posted on 30 January 2015
The advance estimate of fourth quarter 2014 Real Gross Domestic Product (GDP) is a positive 2.6%.
The market expected:
One must consider:
Real GDP Expressed As Year-over-Year Change
Real GDP is inflation adjusted and annualized - and Real GDP per capita has made an all time high.
Real GDP per Capita
The table below compares the 3Q2014 third estimate of GDP (Table 1.1.2) with the advance estimate 4Q2014 GDP which shows:
The arrows in the table below highlight significant differences between3Q2014 and 4Q2014 (green is good influence, and red is a negative influence).
[click on graphic below to enlarge]
What the BEA says about this advance estimate:
Inflation continues to moderate as the "deflator" which adjusts the current value GDP to a "real" comparable value continues to moderate. The following compares the GDP deflator to the Consumer Price Index:
Here is a look at GDP since Q2 1947 together with the real (inflation-adjusted) S&P Composite. The start date is when the BEA began reporting GDP on a quarterly basis. Prior to 1947, GDP was reported annually. To be more precise, what the lower half of the chart shows is the percent change from the preceding period in Real (inflation-adjusted) Gross Domestic Product. I've also included recessions, which are determined by the National Bureau of Economic Research (NBER).
Here is a close-up of GDP alone with a line to illustrate the 3.3 average (arithmetic mean) for the quarterly series since the 1947. I've also plotted the 10-year moving average, currently at 1.6 percent.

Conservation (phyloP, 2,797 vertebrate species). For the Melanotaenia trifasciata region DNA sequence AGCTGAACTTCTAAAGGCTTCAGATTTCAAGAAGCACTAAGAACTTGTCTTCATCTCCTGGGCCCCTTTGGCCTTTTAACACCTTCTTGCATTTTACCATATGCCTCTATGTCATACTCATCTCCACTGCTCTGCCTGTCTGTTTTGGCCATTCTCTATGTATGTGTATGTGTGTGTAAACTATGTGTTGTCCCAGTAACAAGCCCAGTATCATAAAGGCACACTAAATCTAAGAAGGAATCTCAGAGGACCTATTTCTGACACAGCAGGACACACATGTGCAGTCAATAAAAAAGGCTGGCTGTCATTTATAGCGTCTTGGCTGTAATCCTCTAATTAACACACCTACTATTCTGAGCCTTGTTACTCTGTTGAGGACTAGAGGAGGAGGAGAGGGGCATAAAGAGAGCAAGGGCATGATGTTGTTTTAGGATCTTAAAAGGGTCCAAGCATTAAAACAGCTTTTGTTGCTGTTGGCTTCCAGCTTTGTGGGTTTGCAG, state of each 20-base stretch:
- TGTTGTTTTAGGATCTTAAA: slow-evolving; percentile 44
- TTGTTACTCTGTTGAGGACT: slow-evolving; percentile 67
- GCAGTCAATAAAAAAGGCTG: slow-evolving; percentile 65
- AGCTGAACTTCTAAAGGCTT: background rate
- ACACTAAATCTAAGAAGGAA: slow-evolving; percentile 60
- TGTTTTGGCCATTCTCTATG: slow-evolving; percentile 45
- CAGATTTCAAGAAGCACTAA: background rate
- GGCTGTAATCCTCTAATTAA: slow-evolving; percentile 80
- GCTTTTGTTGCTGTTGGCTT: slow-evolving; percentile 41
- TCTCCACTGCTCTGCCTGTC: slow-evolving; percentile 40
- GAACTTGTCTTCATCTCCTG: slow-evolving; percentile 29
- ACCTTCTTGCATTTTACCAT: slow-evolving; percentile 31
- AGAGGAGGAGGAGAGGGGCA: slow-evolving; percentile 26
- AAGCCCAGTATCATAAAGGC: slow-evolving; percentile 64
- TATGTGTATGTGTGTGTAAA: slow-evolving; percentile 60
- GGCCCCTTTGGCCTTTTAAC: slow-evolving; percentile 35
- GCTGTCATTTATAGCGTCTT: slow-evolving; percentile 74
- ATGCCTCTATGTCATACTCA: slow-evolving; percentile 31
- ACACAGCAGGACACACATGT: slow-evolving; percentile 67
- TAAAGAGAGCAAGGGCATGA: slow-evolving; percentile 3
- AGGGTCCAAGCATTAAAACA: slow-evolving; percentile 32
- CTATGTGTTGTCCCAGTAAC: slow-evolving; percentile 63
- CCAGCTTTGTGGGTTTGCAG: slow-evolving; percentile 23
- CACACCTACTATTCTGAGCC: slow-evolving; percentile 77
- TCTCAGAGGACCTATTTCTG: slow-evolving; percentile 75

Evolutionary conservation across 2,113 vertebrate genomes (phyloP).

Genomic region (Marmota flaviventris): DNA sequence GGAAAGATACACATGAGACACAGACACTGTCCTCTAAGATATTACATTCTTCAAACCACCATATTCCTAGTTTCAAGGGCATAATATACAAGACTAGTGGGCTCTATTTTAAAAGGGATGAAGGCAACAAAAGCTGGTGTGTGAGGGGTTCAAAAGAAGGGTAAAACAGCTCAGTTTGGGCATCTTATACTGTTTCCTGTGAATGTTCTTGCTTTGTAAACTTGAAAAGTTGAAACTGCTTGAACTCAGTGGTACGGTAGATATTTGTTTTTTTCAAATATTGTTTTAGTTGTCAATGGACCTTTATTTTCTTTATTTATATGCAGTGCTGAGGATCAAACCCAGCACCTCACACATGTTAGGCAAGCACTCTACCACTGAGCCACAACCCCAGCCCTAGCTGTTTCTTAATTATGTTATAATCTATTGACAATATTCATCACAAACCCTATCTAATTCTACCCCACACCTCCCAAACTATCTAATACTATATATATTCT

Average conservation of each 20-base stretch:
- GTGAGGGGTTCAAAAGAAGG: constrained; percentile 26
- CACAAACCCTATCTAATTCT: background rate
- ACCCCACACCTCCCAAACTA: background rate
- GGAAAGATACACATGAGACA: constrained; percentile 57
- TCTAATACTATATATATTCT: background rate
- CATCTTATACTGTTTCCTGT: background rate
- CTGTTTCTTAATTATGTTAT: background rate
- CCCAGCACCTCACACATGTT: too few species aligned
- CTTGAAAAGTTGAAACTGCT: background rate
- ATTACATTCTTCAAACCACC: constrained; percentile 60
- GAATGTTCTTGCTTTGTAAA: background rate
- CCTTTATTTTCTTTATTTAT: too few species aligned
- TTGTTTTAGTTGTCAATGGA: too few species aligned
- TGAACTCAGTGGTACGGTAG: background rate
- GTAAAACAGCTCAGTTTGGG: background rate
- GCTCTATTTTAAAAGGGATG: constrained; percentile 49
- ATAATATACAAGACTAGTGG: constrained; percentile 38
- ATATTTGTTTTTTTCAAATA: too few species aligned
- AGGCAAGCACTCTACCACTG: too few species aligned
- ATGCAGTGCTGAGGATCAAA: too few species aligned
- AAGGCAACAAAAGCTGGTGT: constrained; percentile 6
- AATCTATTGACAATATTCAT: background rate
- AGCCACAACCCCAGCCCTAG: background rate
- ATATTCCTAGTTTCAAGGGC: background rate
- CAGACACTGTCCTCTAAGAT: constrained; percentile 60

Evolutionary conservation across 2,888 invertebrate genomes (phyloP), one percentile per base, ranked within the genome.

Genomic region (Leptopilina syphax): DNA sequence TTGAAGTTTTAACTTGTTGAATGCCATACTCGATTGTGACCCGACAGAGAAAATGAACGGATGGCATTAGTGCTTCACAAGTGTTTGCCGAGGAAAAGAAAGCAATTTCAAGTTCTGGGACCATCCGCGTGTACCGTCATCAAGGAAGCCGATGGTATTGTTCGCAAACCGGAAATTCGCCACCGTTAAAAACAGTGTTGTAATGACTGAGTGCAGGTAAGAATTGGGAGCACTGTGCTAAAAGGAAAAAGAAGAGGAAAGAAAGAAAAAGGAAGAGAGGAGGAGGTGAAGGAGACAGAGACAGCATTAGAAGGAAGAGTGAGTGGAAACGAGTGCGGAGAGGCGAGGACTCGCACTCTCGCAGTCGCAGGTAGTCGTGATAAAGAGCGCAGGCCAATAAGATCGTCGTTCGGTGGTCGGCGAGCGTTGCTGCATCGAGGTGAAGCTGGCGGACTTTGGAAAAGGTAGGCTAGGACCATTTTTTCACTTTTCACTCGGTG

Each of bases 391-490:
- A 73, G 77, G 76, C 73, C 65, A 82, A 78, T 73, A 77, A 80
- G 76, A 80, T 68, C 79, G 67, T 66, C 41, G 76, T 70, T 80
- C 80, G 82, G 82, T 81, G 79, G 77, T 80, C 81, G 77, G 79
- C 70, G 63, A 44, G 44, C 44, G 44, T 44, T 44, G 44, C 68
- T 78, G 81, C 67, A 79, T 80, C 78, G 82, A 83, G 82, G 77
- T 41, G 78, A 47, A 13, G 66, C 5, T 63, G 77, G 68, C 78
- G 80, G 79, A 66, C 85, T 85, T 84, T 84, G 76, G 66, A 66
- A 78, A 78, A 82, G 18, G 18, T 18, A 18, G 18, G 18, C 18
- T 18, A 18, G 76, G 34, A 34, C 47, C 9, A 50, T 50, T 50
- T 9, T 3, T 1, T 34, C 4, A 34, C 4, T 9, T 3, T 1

Here is the same chart with a linear regression that illustrates the gradual decline in GDP over this timeframe.
And for a bit of political trivia, here is a look at GDP by party in control of the White House and Congress.
In summary, the Q4 GDP Advance Estimate of 2.6 percent definitely disappointed the forecasts of mainstream economists.
Caveats on the Use of Gross Domestic Product (GDP)
GDP is market value of all final goods and services produced within the USA where money is used in the transaction - and it is expressed as an annualized number. GDP = private consumption + gross investment + government spending + (exports imports), or GDP = C + I + G + (X - M). GDP counts monetary expenditures. It is designed to count value added so that goods are not counted over and over as they move through the manufacture - wholesale - retail chain.
The vernacular relating to the different GDP releases:
Consider that GDP includes the costs of suing your neighbor or McDonald's for hot coffee spilled in your crotch, plastic surgery or cancer treatment, buying a new aircraft carrier for the military, or even the replacement of your house if it burns down - yet little of these activities is real economic growth.
GDP does not include include home costs (other than the new home purchase price even though mortgaged up the kazoo), interest rates, bank charges, or the money spent buying anything used.
It does not measure wealth, disposable income, or employment.
In short, GDP does not measure the change of the economic environment for Joe Sixpack in 1970, and Joe Sixpack's kid, yet pundits continuously compare GDP across time periods.
Although there always will be some correlation between all economic pulse points, GDP does not measure the economic elements that directly impact the quality of life of its citizens.
>>>>> Scroll down to view and make comments <<<<<<
Permanent link to most recent post on this topic
Econintersect Economic Releases
|.... and keep up with economic news using our dynamic economic newspapers with the largest international coverage on the internet|
|Asia / Pacific|
|Middle East / Africa|
This Web Page by Steven Hansen ---- Copyright 2010 - 2017 Econintersect LLC - all rights reserved